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Discussion Starter #1
Just tore off the original deck (built 1903). It was supported by two posts in the front and apparently just leaning against the house. As far as I can tell, there is no rim joist. Were rim joists not used in Victorian style home construction?

How do I attached a ledger to the house if there is no rim joist? If I cannot, what other way is there to attach the deck?
 

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Your house may have been built with balloon framing - no rim joist at 2nd floor
Can you determine where the wall studs are located?
Attaching to those is one option

Another option is to dig & put additional posts close to the house for support
The deck would be maybe an inch away from the house, allowing water to drain
Is the house siding intact where the deck was located against the house?
Where are you located - frost/snow freezing area?
 

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You could install a free standing deck using concrete pier footings along the house, instead of attaching a ledger.
 

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As someone else noted, your house may be "balloon framed":



There is no "prescriptive" method of attaching a deck ledger to a balloon framed wall, each specific case needs to be engineered.

Take a look here: http://www.eng-tips.com/viewthread.cfm?qid=158322&page=5 for a discussion of some of the factors that have to be considered.

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As MT just said. If you did attach to the studs on that early a house, it would compromise the studs' ability to hold up the roof. They are probably 24" on center and 2x4 at that. Most ledgers need closer fastener attachments than that. Granted the wood was stronger/thicker then but to put holes in- would weaken them.

The piers/posts near the house may need the dig as deep as the house foundation, if within 5', ask your local Building Department when you go for the permit. The Structural Engineer would take the design liability from you to satisfy your Homeowners Insurance Company, so the deck would be covered if a claim ever arose. Be safe, G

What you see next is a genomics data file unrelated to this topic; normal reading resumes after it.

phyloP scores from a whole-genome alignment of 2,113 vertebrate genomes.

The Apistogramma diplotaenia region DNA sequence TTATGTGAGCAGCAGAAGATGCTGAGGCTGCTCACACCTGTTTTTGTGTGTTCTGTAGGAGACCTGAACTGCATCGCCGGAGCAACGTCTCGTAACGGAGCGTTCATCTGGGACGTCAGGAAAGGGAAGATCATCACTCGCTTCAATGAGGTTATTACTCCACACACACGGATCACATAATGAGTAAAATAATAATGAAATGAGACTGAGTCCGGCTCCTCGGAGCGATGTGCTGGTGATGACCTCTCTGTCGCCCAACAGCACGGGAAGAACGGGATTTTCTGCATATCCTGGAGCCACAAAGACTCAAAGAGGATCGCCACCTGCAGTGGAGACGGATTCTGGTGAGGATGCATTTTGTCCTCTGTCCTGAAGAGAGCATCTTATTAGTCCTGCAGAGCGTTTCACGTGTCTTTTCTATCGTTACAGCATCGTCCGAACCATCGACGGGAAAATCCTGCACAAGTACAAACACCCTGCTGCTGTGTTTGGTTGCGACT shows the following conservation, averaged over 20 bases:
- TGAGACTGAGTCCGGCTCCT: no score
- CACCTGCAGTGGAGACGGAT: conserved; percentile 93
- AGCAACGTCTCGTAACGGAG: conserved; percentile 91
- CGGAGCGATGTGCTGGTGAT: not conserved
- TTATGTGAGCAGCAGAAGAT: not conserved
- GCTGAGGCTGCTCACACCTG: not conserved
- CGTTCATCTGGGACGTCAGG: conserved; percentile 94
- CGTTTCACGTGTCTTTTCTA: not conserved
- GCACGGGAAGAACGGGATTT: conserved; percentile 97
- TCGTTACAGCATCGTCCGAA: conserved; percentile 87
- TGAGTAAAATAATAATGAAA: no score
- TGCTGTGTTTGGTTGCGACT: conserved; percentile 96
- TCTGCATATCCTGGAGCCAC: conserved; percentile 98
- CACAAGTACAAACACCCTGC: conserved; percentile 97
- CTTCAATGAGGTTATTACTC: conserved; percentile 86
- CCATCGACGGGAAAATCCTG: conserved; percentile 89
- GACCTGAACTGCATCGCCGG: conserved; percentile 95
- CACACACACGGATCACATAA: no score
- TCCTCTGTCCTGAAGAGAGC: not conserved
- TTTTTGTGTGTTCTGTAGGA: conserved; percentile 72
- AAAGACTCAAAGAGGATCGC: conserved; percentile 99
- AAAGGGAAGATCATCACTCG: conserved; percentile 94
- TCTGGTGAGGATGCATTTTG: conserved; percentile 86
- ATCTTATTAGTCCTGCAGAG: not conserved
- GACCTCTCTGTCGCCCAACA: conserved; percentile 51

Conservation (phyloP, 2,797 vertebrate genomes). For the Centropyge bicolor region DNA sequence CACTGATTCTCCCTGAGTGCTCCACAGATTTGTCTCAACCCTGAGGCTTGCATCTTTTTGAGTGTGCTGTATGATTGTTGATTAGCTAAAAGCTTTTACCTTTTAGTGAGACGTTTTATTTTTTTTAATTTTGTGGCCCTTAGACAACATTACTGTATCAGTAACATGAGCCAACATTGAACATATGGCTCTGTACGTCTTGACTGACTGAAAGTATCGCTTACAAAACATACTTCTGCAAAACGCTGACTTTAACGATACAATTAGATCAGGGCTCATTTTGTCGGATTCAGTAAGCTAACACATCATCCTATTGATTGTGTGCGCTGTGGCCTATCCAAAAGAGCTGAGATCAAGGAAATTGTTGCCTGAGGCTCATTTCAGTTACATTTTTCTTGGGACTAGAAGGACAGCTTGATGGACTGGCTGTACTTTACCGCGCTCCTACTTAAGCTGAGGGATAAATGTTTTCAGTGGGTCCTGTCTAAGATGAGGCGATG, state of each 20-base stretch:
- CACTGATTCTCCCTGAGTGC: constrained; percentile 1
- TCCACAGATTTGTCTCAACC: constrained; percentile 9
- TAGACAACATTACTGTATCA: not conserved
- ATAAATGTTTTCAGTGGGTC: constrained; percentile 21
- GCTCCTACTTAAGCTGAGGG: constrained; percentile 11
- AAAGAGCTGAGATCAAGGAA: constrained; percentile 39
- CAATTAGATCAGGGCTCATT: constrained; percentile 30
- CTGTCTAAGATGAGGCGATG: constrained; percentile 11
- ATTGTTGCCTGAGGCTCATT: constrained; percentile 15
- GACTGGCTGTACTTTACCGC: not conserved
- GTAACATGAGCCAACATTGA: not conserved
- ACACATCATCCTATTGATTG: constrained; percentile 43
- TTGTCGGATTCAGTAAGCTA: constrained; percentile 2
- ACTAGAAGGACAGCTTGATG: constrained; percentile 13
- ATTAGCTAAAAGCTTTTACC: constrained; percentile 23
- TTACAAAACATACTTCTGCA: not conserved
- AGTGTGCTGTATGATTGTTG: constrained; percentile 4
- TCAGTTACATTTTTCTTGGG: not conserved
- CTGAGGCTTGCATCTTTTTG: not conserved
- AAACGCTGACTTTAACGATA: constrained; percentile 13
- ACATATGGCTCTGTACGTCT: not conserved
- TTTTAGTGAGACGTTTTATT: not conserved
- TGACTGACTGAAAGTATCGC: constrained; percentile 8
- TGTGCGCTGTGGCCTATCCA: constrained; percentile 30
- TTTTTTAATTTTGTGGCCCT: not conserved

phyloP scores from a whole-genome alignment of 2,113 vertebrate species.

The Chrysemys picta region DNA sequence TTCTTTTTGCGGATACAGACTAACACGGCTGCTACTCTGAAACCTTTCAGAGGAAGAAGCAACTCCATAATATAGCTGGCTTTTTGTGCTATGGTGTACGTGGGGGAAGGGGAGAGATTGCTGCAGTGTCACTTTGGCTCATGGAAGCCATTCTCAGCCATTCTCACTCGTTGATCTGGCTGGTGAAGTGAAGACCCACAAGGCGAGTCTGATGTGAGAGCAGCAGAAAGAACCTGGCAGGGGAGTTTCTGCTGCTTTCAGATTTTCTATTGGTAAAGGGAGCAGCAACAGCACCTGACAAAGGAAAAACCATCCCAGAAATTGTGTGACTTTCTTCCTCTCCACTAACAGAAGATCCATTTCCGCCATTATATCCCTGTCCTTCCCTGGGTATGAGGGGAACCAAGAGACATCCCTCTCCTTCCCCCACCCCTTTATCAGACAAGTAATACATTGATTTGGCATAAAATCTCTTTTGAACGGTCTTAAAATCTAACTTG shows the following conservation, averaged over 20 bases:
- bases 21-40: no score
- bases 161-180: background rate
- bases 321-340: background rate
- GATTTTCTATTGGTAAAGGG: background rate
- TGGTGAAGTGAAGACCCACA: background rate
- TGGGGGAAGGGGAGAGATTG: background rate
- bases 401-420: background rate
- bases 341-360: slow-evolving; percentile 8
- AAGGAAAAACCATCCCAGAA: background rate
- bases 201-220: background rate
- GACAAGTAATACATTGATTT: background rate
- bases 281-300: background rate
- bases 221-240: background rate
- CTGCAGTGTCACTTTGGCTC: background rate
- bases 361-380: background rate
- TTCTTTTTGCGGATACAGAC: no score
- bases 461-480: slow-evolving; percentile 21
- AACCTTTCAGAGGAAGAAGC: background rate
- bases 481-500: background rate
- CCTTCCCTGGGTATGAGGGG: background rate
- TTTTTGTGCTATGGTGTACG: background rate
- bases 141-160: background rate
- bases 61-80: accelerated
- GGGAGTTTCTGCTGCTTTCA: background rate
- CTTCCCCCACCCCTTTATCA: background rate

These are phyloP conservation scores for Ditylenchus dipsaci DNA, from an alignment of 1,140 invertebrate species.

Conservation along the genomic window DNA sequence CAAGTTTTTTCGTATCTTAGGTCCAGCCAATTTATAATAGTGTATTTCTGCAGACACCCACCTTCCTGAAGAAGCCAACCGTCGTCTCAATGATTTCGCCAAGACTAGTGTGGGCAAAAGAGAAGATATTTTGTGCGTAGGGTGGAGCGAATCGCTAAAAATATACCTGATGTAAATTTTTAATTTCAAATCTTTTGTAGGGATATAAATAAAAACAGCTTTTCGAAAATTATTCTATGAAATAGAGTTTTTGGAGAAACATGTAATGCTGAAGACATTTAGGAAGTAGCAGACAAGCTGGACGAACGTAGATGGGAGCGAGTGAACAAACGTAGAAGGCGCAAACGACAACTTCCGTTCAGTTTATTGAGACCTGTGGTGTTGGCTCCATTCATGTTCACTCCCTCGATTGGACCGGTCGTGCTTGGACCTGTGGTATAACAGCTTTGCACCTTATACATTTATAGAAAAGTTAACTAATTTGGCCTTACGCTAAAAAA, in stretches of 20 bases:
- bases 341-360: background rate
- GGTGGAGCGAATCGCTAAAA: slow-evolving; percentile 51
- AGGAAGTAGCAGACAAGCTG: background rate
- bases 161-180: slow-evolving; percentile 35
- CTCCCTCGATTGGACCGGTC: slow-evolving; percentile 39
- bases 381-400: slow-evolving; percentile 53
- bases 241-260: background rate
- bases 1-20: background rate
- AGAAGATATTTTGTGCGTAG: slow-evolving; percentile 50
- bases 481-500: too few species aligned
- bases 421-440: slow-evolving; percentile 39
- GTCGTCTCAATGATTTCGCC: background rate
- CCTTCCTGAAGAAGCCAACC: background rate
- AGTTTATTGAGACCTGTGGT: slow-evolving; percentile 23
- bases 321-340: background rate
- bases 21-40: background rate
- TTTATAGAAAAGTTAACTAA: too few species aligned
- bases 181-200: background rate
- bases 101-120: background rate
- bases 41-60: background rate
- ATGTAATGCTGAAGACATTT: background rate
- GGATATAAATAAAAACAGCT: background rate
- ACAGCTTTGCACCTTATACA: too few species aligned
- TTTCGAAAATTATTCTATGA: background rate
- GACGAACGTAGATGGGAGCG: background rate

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Discussion Starter #6
The house is indeed balloon framed. The wall studs are 2x5 16 oc. I, too, am hesitant of attaching the ledger to the studs.

Can additional posts be used about 3/4 of the way towards the rear of the deck as opposed to very near the foundation? Digging even near the depth of the foundation would be 8' - an impossible job for a deck that's no more than 8' x 5'.
 

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Can additional posts be used about 3/4 of the way towards the rear of the deck as opposed to very near the foundation? Digging even near the depth of the foundation would be 8' - an impossible job for a deck that's no more than 8' x 5'.
Sorry - digging down to the foundation is not exactly what I meant
Digging down to below the frost lineis what is needed
That way the deck won't heave/move
As Gbar said, check with your building inspector on required dpth for your area/circumstance
 

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The house is indeed balloon framed. The wall studs are 2x5 16 oc. I, too, am hesitant of attaching the ledger to the studs.

Can additional posts be used about 3/4 of the way towards the rear of the deck as opposed to very near the foundation? Digging even near the depth of the foundation would be 8' - an impossible job for a deck that's no more than 8' x 5'.
A freestanding deck can be cantilevered back toward the house providing it meets code requirements for cantilevered deck construction (this is for the 2006 IRC, check with you local building department to determine their requirements)



in fact it's sometimes recommended that it be done this way when there is difficulty finding "undisturbed soil" close to the foundation of a recently constructed structure.
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Sorry people, I quoted that 5' to house rule, which I got from this: http://www.awc.org/Publications/DCA/DCA6/DCA6.pdf

I found it of interest also that all posts are required to be 6 x 6's, the tight variable ledger bolt/lag spacing, and the pier diameters and thicknesses even called out. I imagine all the building departments will use this, hopefully, as we will only have one code to memorize!

That was stated on the pier page. Jr, I think you may have to open up the wall to install blocking to meet the ledger fasteners requirement that your engineer will specify to satisfy your local Building Department. Be safe, G
 

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That doesn't make total sense - not that all codes do
I've seen houses with a deck on the front, house built into a hill, and the front footing is 16' down

And the 8' mentioned is very common with a full basement
I can't see anyone digging down 8' to support a deck

And what about houses like my last house - pier supports on cement blocks
That means I wouldn't need to dig down at all
Seems to be poorly worded
 
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